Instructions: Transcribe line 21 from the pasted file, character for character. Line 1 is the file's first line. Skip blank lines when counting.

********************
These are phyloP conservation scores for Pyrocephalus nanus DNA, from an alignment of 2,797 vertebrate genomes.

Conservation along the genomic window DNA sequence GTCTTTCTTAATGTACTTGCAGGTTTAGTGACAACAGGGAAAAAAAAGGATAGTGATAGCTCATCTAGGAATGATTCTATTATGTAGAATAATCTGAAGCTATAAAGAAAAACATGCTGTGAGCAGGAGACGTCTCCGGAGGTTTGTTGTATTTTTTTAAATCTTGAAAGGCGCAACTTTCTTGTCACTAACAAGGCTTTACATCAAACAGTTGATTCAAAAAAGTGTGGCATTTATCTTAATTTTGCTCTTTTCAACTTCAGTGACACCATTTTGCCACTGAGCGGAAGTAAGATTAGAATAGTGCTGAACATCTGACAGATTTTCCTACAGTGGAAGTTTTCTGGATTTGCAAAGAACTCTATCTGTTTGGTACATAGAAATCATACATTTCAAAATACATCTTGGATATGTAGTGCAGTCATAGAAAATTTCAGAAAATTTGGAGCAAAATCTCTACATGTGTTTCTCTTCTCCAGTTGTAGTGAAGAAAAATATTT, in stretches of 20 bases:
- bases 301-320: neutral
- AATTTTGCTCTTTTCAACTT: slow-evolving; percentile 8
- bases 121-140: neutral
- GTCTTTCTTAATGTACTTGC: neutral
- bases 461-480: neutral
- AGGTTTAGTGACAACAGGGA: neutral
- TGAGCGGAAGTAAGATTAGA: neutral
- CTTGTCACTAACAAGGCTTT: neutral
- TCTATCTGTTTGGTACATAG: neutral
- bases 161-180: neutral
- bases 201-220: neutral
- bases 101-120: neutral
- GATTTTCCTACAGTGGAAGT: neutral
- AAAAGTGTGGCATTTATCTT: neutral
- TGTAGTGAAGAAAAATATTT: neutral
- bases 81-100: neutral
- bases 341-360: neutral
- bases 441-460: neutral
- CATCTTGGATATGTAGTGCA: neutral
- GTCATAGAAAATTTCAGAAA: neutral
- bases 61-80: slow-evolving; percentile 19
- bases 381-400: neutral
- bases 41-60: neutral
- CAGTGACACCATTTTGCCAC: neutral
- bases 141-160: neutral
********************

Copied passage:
- CATCTTGGATATGTAGTGCA: neutral